in English - Categories,
use and formation of adjectives in English
What is an
is a word that defines, qualifies or modifies the meaning
of a noun, or more rarely of a pronoun. It expresses the qualities or
attributes of the word it qualifies. There are two main categories
of adjectives: a) determining adjectives, and b)
descriptive adjectives .
1. Determining adjectives :
Also called limiting
adjectives, these are words that are more often
referred to as determiners
and are dealt with elsewhere. There is a
limited number of these words. They are notably possessive adjectives
as my, their
(such as one, two,
adjectives (such as this
(such as which
To learn about the use of these determining adjectives, please
consult the appropriate pages.
2. Descriptive adjectives
Descriptive adjectives (such as big,
permanant or perceived qualities of a noun; their number is unlimited.
New descriptive adjectives
enter the language every day, often in the fertile world of slang
There are two categories
of descriptive adjectives;
or qualifying adjectives , such as big,
nice, complicated which express the
passing or perceived qualities of a noun, and
absolute adjectives) such as married,
second, hydraulic, unique, dead which express permanent
i.e. it is possible to graduate their intensity, by the addition of an
degree, such as very,
; most qualifying adjectives can also be put
into comparative or superlative forms (big, bigger, biggest
Classifying adjectives cannot be graded: a person
is either married
or not, or dead
or not; he or she cannot be "very married
than another person, at least not under normal usage of the words.
That being said, many adjectives can be used
either as qualifying adjectives, or as classifying
adjectives, depending on the context. Take the example of the adjective
- My car is
(qualifying, with a noun)
He is intelligent
with a pronoun) see Pronouns)
computer was much quieter than the new
the first example above, old
is a perceived quality, and therefore gradable, in the second old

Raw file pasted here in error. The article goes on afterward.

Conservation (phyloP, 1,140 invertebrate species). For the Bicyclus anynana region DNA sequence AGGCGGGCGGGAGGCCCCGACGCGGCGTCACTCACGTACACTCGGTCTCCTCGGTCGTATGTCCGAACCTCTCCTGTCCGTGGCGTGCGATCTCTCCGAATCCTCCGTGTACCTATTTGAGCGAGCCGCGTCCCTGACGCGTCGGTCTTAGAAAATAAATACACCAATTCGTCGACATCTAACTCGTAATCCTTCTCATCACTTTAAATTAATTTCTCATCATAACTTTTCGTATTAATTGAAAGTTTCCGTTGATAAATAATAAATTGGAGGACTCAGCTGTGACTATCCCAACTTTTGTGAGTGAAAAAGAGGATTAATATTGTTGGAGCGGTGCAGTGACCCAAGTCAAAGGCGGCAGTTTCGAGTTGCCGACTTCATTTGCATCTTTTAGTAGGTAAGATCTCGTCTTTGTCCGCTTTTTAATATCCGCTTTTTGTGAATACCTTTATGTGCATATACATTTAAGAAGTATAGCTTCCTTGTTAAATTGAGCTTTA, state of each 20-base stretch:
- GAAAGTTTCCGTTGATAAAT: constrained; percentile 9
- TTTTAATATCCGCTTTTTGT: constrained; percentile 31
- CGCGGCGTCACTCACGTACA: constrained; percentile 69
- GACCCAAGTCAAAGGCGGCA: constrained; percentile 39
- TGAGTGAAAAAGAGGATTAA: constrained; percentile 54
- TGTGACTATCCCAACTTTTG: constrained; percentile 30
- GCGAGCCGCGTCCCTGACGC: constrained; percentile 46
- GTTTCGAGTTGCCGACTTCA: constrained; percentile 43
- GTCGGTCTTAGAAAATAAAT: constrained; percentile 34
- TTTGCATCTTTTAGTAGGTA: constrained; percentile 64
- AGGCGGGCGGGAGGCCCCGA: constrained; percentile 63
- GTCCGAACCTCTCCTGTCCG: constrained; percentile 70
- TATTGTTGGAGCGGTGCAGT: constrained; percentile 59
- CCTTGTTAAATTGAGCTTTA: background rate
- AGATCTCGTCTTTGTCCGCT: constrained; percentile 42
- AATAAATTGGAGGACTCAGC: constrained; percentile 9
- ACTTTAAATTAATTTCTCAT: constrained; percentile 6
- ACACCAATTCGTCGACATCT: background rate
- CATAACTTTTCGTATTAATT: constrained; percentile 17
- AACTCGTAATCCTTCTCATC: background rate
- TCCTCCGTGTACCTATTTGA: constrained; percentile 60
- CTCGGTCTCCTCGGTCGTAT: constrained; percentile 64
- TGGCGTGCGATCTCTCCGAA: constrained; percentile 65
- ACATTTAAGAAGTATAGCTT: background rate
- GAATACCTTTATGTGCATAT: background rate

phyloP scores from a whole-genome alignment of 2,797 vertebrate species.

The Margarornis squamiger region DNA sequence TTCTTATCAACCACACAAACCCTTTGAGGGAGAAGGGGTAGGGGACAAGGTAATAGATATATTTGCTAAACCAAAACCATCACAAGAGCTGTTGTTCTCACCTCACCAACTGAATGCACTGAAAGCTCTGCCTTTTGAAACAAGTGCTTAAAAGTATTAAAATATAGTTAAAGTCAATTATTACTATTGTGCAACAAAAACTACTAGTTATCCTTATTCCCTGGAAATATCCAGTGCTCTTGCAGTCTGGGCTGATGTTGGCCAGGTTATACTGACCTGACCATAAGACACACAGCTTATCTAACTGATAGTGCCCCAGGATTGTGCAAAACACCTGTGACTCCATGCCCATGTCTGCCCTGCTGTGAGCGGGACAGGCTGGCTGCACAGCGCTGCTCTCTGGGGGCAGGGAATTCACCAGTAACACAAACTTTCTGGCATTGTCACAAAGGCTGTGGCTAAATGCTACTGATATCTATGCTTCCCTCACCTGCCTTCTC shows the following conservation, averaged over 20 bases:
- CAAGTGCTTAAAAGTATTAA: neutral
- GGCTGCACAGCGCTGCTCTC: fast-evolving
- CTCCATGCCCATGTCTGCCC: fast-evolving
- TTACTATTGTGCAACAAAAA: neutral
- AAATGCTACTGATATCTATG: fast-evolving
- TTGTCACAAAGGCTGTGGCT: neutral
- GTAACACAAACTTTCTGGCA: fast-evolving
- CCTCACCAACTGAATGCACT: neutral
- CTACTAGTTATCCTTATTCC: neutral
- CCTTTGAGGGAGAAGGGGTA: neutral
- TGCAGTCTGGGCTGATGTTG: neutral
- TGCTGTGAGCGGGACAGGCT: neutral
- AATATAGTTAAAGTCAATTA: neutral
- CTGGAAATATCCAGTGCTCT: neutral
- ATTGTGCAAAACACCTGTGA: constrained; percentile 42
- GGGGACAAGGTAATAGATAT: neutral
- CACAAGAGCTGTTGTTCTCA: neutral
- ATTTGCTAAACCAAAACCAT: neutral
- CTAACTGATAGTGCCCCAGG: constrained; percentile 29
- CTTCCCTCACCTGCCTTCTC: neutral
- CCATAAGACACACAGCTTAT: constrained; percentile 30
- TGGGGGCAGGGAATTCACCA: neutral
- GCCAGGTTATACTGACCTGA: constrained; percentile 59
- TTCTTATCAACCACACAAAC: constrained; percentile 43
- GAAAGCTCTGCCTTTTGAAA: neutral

has an absolute
value, with the meaning of former or previous.
■ Use of
Adjectives are used in two main ways; they can either be attributive
or they can be predicative
Attributive adjectives :
This is the most common use of adjectives, standing next to a noun in
In English, simple and complex adjectives almost always come before
the noun .
dear old grandfather .
very modern plastic dish.
easily recognisable face.
pink and green dress
adjectives that follow nouns or pronouns. (postpositive
There are only a very small number of exceptions,
- a A few adjectives such as concerned
which have a particular meaning when they come after a noun.
Some adjectives, notably participles, which can follow a noun when they
stand as the contraction of an unexpressed relative clause. (examples 3
- c. Adjectives that qualify pronouns (examples 5 &
6) must follow.
- d. Cases in which old
follow the noun. (example 7)
- e. The other important case when an adjective will
follow a noun is when the adjective is postmodified by a prepositional
phrase. (examples 8 & 9)
the people concerned were told to leave the room.
children present did not like the show. (=The children who were
the last man standing.
are only three cakes left.
want to give you something special
would be quite understandable to anyone intelligent.
man is two metres tall. I'm 20 years old.
I bought all the bottles left
in the shop.
He was a man proud
of his success
For details on the ordering of adjectives within a noun
group, see adjective
Adjectives are said to be predicative when they are used as the
complement of the verb
, or other similar verbs such as get, become, grow,